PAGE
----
Assessing the Prognosis of Pulmonary Embolism Using Clinical and Imaging Biomarkers (Retrospective & Prospective )
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|ClinicalTrials.gov Identifier: NCT00805246|
Recruitment Status : Unknown
Verified January 2016 by Kyongtae Ty Bae, M.D., Ph.D., University of Pittsburgh.
Recruitment status was: Active, not recruiting
First Posted : December 9, 2008
Last Update Posted : October 27, 2016
Venous thromboembolism (VTE), which clinically manifests as deep vein thrombosis (DVT) and pulmonary embolism (PE), is a common but elusive illness that can cause significant disability and death if not promptly diagnosed and effectively treated. The annual incidence of VTE in the United States is estimated at 1 per 1000. Death occurs in approximately 12% of PE cases within 1 month of diagnosis. At present, clinical management of VTE and PE is hampered by gaps in our understanding of pathogenic mechanisms, the wide variety in patient populations, and incomplete understanding of the long term risks of recurrence and death. Given the complex presentation and risk associated with these conditions, proper risk assessment and subsequent prophylaxis for all at-risk patients is crucial. While clinical prediction rules have been recently developed to associate short-term risks and to stratify patients with acute PE, there is a dearth of objective biomarkers that can be related to the long-term prognosis of the disease. In addition to clinical information, clot burden is known to be strongly associated with clinical outcome of recurrent VTE. The quantification of clot burden requires imaging.
CT Pulmonary Angiography (CTPA) has been established as a reference imaging standard in the diagnosis of PE. In addition to its role as a superb diagnostic tool, CTPA contains a wealth of information including characteristics of the clot that may be used as biomarkers associated with prognosis of PE. The work proposed in this application takes advantage of widely available CTPA imaging biomarker data and extends and advances clinical PE risk prediction model to include long term (2-year) survival as well as the clinically important outcome of recurrence. The primary objective of this proposal is to develop and identify CTPA imaging biomarkers that are associated with short-term and long-term prognoses of patients who were positively diagnosed for PE by CT. The rationale for this proposal is that CT imaging is a rich source of imaging biomarkers that may be associated with prognosis of PE. This information will help advance our understanding of the risk and recurrence of PE and provide a new insight to prognosis and clinical management and treatment of PE. This proposed research is innovative in that we have developed new CT imaging biomarkers and designed a clinical trial to assess and validate the prognostic values of these biomarkers. Our central hypothesis is that CT imaging biomarkers are associated with the risk of death and recurrence in patients with PE. The specific aims of this proposal are: (1) to quantify and characterize pulmonary emboli (volume and distribution) and comorbid cardiovasculopulmonary findings from CT images of patients who were positively diagnosed for PE by CT; (2) to identify CT imaging biomarkers that are associated with the prognosis of patients who were positively diagnosed for PE by CT, and to develop risk prediction tools for death and recurrence; and (3) to prospectively validate the risk prediction tool, and identify whether the change in CT imaging biomarkers of PE after initiation of therapy improve the predictive ability for recurrence and death.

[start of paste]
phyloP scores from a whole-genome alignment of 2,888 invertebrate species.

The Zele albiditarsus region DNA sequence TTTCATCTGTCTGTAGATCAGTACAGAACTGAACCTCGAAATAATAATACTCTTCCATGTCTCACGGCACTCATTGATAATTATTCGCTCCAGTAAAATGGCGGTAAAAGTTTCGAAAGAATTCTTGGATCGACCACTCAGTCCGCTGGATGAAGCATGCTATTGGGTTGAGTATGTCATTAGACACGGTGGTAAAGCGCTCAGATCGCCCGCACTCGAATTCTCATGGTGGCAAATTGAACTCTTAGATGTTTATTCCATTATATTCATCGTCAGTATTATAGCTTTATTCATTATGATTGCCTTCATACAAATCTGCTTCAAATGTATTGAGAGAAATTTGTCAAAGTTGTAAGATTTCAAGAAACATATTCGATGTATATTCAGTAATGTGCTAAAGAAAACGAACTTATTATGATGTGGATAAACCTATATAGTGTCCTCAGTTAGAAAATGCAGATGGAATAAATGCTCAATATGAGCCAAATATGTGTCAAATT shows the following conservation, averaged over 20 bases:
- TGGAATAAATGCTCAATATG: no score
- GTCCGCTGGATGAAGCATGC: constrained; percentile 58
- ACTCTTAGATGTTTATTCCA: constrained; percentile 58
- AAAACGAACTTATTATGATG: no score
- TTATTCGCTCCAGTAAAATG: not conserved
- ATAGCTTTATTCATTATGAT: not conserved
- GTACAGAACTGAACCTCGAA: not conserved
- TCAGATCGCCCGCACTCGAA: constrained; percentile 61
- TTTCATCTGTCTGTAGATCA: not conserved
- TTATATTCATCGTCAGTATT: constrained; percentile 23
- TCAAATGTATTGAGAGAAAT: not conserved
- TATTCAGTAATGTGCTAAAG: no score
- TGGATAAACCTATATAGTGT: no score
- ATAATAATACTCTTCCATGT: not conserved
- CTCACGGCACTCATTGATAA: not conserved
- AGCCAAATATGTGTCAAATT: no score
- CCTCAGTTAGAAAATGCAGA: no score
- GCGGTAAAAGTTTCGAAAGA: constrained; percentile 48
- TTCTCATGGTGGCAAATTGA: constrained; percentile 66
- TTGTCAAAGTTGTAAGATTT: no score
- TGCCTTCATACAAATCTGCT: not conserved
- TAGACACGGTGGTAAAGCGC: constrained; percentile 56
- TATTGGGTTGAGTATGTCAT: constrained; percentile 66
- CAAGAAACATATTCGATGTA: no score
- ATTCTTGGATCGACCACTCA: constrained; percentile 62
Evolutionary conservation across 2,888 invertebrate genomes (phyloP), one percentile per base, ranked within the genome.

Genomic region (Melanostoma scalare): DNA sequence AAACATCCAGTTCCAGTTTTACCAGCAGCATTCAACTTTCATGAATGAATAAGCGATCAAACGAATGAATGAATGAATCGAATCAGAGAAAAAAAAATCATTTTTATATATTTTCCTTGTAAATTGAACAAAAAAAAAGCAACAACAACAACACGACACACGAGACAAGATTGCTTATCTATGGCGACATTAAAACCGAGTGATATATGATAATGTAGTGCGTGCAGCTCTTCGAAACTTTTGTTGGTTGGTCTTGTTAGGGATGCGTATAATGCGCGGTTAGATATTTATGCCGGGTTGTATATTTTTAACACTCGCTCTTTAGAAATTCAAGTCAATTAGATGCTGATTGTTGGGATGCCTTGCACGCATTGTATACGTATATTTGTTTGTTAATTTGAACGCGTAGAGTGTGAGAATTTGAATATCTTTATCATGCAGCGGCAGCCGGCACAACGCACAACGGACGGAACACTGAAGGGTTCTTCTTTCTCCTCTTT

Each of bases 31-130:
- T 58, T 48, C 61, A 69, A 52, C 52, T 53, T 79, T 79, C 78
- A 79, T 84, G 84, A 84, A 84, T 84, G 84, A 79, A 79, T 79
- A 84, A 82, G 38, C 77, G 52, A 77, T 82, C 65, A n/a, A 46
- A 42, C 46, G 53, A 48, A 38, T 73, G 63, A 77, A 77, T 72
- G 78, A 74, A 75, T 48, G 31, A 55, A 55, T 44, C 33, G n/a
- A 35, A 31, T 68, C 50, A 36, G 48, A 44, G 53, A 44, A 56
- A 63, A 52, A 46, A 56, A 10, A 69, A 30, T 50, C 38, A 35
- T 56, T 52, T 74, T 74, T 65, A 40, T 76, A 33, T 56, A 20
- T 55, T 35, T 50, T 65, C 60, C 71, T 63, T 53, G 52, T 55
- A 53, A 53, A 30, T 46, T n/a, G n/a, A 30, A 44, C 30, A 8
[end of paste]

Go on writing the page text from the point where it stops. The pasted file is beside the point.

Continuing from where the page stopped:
|Condition or disease|
|Study Type :||Observational|
|Actual Enrollment :||910 participants|
|Official Title:||Identifying CT Imaging Biomarkers Associated With Prognosis of Pulmonary Embolism|
|Study Start Date :||December 2008|
|Actual Primary Completion Date :||July 2013|
|Estimated Study Completion Date :||July 2017|
Pulmonary Embolism (PE)
Subjects diagnosed with PE by CT will be recruited.
- The clinical and Imaging Biomarkers associated with Pulmonary Embolism (PE). [ Time Frame: 5 years ]
- Pulmonary Embolism (PE) risk prediction rule. [ Time Frame: 5 years ]
To learn more about this study, you or your doctor may contact the study research staff using the contact information provided by the sponsor.
Please refer to this study by its ClinicalTrials.gov identifier (NCT number): NCT00805246
|United States, Missouri|
|Washington University in St. Louis|
|St. Louis, Missouri, United States, 63130|
|United States, Pennsylvania|
|University of Pittsburgh|
|Pittsburgh, Pennsylvania, United States, 15213|
|Study Director:||Rebecca P. Link, Ph.D.||National Heart, Lung, and Blood Institute (NHLBI)|